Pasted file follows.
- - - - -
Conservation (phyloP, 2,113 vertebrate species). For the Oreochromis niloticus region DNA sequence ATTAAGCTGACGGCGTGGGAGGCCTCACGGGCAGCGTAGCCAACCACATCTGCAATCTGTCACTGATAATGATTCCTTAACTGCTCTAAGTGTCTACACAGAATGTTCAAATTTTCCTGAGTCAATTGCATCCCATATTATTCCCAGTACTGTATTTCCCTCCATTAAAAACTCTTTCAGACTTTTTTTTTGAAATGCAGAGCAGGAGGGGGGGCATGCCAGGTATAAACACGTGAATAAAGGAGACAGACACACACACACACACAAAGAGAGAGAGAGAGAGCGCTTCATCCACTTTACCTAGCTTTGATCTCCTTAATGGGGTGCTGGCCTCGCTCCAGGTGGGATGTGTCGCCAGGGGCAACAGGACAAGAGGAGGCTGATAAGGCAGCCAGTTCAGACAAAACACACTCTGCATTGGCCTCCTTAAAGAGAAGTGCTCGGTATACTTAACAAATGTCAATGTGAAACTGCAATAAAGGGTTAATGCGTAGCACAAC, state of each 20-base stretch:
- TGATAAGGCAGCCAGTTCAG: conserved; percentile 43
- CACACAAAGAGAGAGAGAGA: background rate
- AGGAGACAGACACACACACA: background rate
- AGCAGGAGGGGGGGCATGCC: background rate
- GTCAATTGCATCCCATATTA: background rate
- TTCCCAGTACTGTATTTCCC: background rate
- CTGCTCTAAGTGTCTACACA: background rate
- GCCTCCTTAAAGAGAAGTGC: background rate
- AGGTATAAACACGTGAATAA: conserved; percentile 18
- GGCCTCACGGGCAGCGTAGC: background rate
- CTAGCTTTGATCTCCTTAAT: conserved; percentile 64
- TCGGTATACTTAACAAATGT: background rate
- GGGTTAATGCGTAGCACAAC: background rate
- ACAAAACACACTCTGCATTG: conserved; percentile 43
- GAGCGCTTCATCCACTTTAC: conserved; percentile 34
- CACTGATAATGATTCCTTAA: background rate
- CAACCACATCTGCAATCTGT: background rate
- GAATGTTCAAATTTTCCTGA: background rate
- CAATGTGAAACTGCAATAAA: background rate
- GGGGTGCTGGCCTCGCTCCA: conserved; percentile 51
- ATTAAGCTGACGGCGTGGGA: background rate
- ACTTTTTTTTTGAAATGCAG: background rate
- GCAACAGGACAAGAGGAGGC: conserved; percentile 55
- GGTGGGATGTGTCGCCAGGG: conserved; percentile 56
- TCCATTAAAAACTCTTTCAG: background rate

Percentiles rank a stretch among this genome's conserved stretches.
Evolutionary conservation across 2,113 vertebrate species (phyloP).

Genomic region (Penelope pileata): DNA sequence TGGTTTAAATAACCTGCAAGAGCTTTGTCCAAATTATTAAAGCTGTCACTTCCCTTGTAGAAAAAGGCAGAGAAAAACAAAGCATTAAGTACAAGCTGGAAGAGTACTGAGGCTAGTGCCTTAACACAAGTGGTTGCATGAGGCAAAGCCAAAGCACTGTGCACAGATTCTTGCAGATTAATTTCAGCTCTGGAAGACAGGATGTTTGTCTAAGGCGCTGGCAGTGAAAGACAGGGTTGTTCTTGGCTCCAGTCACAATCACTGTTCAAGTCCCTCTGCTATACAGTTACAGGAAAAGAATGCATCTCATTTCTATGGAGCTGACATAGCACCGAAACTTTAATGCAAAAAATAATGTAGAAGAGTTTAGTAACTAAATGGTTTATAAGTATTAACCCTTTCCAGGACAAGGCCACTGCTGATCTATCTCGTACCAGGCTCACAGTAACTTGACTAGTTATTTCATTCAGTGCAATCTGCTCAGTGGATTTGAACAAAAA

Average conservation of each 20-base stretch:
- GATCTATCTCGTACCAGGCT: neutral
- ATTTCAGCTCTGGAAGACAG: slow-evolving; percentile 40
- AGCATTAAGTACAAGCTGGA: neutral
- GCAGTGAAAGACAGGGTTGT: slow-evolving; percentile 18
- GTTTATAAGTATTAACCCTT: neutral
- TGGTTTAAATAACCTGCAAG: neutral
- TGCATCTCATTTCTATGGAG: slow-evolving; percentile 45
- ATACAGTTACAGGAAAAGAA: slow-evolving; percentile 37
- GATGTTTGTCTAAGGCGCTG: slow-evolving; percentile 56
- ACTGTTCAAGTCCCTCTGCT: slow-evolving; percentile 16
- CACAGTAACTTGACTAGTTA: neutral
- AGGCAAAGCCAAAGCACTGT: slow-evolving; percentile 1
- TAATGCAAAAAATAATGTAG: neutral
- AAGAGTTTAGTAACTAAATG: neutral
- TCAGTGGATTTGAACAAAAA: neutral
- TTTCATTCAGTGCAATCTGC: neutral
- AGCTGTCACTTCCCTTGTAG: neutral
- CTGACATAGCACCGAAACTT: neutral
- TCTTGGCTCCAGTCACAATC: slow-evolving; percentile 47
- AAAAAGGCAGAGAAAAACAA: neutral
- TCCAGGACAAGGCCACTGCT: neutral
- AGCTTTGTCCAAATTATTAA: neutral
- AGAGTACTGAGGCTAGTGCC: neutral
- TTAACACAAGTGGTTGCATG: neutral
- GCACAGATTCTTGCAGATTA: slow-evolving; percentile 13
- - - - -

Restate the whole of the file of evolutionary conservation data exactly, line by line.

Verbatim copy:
Conservation (phyloP, 2,113 vertebrate species). For the Oreochromis niloticus region DNA sequence ATTAAGCTGACGGCGTGGGAGGCCTCACGGGCAGCGTAGCCAACCACATCTGCAATCTGTCACTGATAATGATTCCTTAACTGCTCTAAGTGTCTACACAGAATGTTCAAATTTTCCTGAGTCAATTGCATCCCATATTATTCCCAGTACTGTATTTCCCTCCATTAAAAACTCTTTCAGACTTTTTTTTTGAAATGCAGAGCAGGAGGGGGGGCATGCCAGGTATAAACACGTGAATAAAGGAGACAGACACACACACACACACAAAGAGAGAGAGAGAGAGCGCTTCATCCACTTTACCTAGCTTTGATCTCCTTAATGGGGTGCTGGCCTCGCTCCAGGTGGGATGTGTCGCCAGGGGCAACAGGACAAGAGGAGGCTGATAAGGCAGCCAGTTCAGACAAAACACACTCTGCATTGGCCTCCTTAAAGAGAAGTGCTCGGTATACTTAACAAATGTCAATGTGAAACTGCAATAAAGGGTTAATGCGTAGCACAAC, state of each 20-base stretch:
- TGATAAGGCAGCCAGTTCAG: conserved; percentile 43
- CACACAAAGAGAGAGAGAGA: background rate
- AGGAGACAGACACACACACA: background rate
- AGCAGGAGGGGGGGCATGCC: background rate
- GTCAATTGCATCCCATATTA: background rate
- TTCCCAGTACTGTATTTCCC: background rate
- CTGCTCTAAGTGTCTACACA: background rate
- GCCTCCTTAAAGAGAAGTGC: background rate
- AGGTATAAACACGTGAATAA: conserved; percentile 18
- GGCCTCACGGGCAGCGTAGC: background rate
- CTAGCTTTGATCTCCTTAAT: conserved; percentile 64
- TCGGTATACTTAACAAATGT: background rate
- GGGTTAATGCGTAGCACAAC: background rate
- ACAAAACACACTCTGCATTG: conserved; percentile 43
- GAGCGCTTCATCCACTTTAC: conserved; percentile 34
- CACTGATAATGATTCCTTAA: background rate
- CAACCACATCTGCAATCTGT: background rate
- GAATGTTCAAATTTTCCTGA: background rate
- CAATGTGAAACTGCAATAAA: background rate
- GGGGTGCTGGCCTCGCTCCA: conserved; percentile 51
- ATTAAGCTGACGGCGTGGGA: background rate
- ACTTTTTTTTTGAAATGCAG: background rate
- GCAACAGGACAAGAGGAGGC: conserved; percentile 55
- GGTGGGATGTGTCGCCAGGG: conserved; percentile 56
- TCCATTAAAAACTCTTTCAG: background rate

Percentiles rank a stretch among this genome's conserved stretches.
Evolutionary conservation across 2,113 vertebrate species (phyloP).

Genomic region (Penelope pileata): DNA sequence TGGTTTAAATAACCTGCAAGAGCTTTGTCCAAATTATTAAAGCTGTCACTTCCCTTGTAGAAAAAGGCAGAGAAAAACAAAGCATTAAGTACAAGCTGGAAGAGTACTGAGGCTAGTGCCTTAACACAAGTGGTTGCATGAGGCAAAGCCAAAGCACTGTGCACAGATTCTTGCAGATTAATTTCAGCTCTGGAAGACAGGATGTTTGTCTAAGGCGCTGGCAGTGAAAGACAGGGTTGTTCTTGGCTCCAGTCACAATCACTGTTCAAGTCCCTCTGCTATACAGTTACAGGAAAAGAATGCATCTCATTTCTATGGAGCTGACATAGCACCGAAACTTTAATGCAAAAAATAATGTAGAAGAGTTTAGTAACTAAATGGTTTATAAGTATTAACCCTTTCCAGGACAAGGCCACTGCTGATCTATCTCGTACCAGGCTCACAGTAACTTGACTAGTTATTTCATTCAGTGCAATCTGCTCAGTGGATTTGAACAAAAA

Average conservation of each 20-base stretch:
- GATCTATCTCGTACCAGGCT: neutral
- ATTTCAGCTCTGGAAGACAG: slow-evolving; percentile 40
- AGCATTAAGTACAAGCTGGA: neutral
- GCAGTGAAAGACAGGGTTGT: slow-evolving; percentile 18
- GTTTATAAGTATTAACCCTT: neutral
- TGGTTTAAATAACCTGCAAG: neutral
- TGCATCTCATTTCTATGGAG: slow-evolving; percentile 45
- ATACAGTTACAGGAAAAGAA: slow-evolving; percentile 37
- GATGTTTGTCTAAGGCGCTG: slow-evolving; percentile 56
- ACTGTTCAAGTCCCTCTGCT: slow-evolving; percentile 16
- CACAGTAACTTGACTAGTTA: neutral
- AGGCAAAGCCAAAGCACTGT: slow-evolving; percentile 1
- TAATGCAAAAAATAATGTAG: neutral
- AAGAGTTTAGTAACTAAATG: neutral
- TCAGTGGATTTGAACAAAAA: neutral
- TTTCATTCAGTGCAATCTGC: neutral
- AGCTGTCACTTCCCTTGTAG: neutral
- CTGACATAGCACCGAAACTT: neutral
- TCTTGGCTCCAGTCACAATC: slow-evolving; percentile 47
- AAAAAGGCAGAGAAAAACAA: neutral
- TCCAGGACAAGGCCACTGCT: neutral
- AGCTTTGTCCAAATTATTAA: neutral
- AGAGTACTGAGGCTAGTGCC: neutral
- TTAACACAAGTGGTTGCATG: neutral
- GCACAGATTCTTGCAGATTA: slow-evolving; percentile 13